Here is a line from the end of the article (emphasis added):
I’m not saying Apple won’t succeed. I’m simply puzzled about its course—but that, of course, is how all great innovations are greeted. Steve Jobs likes to say that customers don’t really know what they want until some inventor comes along and shows it to them. What’s the point of an $800 machine that lacks a keyboard? I’m not sure, but I’m hoping Apple will show me.
I like that thought. And that’s why inventors and their inventions are innovations are so much fun.
For a look at what the Apple Tablet might be like, check out this mock up of a Sports Illustrated issue on a device that could be like the Tablet.
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Five Ways to Lead With More Compassion
Seeing others for who they really are, in their splendor as well as their shortcomings, requires conscious effort. And it is work that is well worth doing — from a personal and professional perspective. As you renew your leadership agenda, be sure you renew the working relationships necessary to make it happen. To do so, put the following in action:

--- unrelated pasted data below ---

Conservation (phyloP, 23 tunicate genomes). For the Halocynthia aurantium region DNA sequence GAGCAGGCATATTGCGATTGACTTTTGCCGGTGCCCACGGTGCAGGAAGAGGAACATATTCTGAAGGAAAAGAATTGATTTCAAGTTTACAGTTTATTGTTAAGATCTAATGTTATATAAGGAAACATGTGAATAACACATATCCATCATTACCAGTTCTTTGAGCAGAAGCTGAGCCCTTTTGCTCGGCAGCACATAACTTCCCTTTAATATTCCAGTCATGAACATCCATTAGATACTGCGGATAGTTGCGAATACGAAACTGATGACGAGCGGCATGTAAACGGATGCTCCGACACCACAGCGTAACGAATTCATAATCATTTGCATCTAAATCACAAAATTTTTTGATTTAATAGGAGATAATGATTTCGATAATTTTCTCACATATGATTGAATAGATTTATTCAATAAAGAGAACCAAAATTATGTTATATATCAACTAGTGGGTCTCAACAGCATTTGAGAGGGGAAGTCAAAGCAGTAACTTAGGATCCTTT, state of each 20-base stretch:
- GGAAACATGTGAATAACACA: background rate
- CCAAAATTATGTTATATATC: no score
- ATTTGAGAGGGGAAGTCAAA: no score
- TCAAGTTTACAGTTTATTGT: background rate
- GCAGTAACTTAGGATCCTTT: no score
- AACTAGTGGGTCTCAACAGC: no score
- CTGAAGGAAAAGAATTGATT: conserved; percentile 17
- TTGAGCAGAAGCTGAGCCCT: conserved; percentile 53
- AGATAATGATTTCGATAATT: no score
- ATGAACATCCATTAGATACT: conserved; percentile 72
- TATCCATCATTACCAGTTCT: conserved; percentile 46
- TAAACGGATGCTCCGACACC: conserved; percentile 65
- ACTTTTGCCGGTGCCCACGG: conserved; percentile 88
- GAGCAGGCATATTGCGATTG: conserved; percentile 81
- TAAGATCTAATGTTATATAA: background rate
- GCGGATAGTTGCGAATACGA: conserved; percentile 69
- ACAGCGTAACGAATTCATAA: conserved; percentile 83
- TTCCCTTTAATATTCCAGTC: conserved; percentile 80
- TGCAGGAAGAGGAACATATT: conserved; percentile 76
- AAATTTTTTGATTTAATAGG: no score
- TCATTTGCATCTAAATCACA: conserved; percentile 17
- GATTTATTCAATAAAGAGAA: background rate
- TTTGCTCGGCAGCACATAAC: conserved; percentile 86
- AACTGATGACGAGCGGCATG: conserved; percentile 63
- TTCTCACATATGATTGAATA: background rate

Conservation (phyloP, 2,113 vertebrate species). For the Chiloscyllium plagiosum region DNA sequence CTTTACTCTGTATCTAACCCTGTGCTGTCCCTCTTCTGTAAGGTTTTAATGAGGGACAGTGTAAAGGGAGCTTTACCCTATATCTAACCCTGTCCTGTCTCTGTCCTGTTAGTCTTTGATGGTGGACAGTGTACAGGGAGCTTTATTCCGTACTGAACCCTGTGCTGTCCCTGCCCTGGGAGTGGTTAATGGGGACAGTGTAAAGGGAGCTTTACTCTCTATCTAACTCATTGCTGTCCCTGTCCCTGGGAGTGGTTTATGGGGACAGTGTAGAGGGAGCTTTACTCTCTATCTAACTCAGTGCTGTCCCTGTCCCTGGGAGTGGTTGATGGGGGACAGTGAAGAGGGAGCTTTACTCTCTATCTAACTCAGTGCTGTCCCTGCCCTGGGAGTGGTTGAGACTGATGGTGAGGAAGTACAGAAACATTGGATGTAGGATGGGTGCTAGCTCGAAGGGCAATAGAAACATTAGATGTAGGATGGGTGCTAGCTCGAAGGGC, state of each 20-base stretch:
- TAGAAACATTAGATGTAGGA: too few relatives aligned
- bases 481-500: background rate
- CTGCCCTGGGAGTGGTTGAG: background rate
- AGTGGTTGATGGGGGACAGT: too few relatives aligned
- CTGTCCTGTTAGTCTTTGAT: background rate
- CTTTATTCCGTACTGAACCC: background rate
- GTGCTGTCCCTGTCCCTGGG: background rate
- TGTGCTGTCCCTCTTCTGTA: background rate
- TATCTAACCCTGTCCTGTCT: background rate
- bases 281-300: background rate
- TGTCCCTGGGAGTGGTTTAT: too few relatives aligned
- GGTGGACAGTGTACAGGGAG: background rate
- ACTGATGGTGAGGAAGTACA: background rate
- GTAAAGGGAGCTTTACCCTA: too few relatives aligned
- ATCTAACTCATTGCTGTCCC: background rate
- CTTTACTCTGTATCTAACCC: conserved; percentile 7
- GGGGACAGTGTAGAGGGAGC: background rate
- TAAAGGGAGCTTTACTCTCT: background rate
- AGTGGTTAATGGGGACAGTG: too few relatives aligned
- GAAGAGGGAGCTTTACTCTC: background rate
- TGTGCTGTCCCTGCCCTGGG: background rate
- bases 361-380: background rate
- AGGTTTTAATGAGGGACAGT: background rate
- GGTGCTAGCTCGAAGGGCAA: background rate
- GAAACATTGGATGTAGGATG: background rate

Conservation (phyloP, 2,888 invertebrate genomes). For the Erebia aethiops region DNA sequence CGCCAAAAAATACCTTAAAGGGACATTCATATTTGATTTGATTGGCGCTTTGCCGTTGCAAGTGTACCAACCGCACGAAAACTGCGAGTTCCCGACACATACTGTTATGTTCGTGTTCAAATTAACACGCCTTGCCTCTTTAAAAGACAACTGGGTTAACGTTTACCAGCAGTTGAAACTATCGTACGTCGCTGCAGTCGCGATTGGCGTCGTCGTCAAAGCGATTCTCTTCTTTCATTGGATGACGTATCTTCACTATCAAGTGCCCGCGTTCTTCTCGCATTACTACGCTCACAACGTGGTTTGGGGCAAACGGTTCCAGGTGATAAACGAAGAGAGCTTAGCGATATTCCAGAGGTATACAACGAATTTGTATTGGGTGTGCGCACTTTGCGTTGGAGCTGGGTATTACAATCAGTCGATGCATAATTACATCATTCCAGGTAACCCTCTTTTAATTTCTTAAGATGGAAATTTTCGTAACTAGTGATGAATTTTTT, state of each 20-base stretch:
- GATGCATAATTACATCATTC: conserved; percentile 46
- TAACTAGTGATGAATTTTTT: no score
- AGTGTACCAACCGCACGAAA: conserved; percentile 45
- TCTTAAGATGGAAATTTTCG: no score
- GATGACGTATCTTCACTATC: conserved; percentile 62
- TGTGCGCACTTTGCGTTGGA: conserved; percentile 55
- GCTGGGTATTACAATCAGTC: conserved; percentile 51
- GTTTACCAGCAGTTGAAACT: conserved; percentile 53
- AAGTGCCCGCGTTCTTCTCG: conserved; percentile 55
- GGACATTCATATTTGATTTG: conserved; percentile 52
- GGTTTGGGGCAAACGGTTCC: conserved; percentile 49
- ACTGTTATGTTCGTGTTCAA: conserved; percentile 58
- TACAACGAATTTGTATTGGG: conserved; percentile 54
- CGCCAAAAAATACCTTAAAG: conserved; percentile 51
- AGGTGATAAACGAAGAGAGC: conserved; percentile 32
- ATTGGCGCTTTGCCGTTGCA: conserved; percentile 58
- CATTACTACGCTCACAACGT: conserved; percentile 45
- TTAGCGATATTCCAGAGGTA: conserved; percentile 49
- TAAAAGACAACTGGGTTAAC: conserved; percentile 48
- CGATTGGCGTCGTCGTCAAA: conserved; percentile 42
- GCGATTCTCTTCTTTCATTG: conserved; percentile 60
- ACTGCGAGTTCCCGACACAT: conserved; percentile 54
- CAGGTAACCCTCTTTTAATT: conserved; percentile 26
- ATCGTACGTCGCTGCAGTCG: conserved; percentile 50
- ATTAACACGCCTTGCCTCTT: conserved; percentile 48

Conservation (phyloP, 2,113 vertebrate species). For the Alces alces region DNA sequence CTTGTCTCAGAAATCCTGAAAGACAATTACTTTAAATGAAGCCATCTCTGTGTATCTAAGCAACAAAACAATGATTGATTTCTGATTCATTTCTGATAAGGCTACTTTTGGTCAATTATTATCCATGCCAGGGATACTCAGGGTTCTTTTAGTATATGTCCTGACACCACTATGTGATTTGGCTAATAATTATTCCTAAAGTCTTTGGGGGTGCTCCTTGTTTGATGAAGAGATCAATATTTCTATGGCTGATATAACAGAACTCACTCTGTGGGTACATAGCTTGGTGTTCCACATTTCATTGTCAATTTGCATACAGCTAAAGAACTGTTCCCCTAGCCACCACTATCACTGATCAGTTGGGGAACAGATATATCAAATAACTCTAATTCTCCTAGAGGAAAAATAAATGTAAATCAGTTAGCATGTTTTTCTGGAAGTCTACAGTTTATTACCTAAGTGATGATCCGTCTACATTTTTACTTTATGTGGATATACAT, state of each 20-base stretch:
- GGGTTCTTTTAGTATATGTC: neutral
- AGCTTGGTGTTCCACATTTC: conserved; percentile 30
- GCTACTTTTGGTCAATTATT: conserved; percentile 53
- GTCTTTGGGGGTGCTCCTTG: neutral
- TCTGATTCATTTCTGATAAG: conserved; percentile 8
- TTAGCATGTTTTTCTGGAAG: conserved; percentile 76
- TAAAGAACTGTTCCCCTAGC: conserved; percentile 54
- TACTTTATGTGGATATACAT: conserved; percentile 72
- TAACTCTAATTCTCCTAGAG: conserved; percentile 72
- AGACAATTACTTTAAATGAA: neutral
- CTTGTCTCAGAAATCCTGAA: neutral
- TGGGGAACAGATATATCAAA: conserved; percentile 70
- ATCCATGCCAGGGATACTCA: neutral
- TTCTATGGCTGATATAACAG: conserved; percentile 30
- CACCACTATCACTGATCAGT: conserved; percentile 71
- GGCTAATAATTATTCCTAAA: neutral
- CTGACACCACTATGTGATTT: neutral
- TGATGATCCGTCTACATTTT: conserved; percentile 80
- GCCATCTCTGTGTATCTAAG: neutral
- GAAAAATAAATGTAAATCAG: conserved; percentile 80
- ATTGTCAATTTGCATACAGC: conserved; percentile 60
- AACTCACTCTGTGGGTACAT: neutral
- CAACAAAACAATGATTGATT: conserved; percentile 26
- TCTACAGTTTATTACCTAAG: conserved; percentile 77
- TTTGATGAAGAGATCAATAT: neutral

[Here are three of the five.]
• Assume the best in others. Everyone comes to work to do the very best job they can. Beyond what you see at work, they are someone’s son, daughter, sister, brother, mom and dad. They pay taxes, coach their kid’s soccer team, and cook meals for neighbors in need. If someone wants to turn right when you want to turn left, it isn’t that they “don’t see the big picture,” “are unmotivated,” or “disorganized.” Most likely, they have goals, pressures, and experiences that differ from yours.
• Understand what makes them tick. It constantly amazes how we live in the world of “me” and try to collaborate and influence people we hardly know. If you want to develop strong working relationships, you need to humanize others by understanding their background, dreams, job objectives and obstacles (email me to get a copy of a stakeholder analysis worksheet that I use with my clients).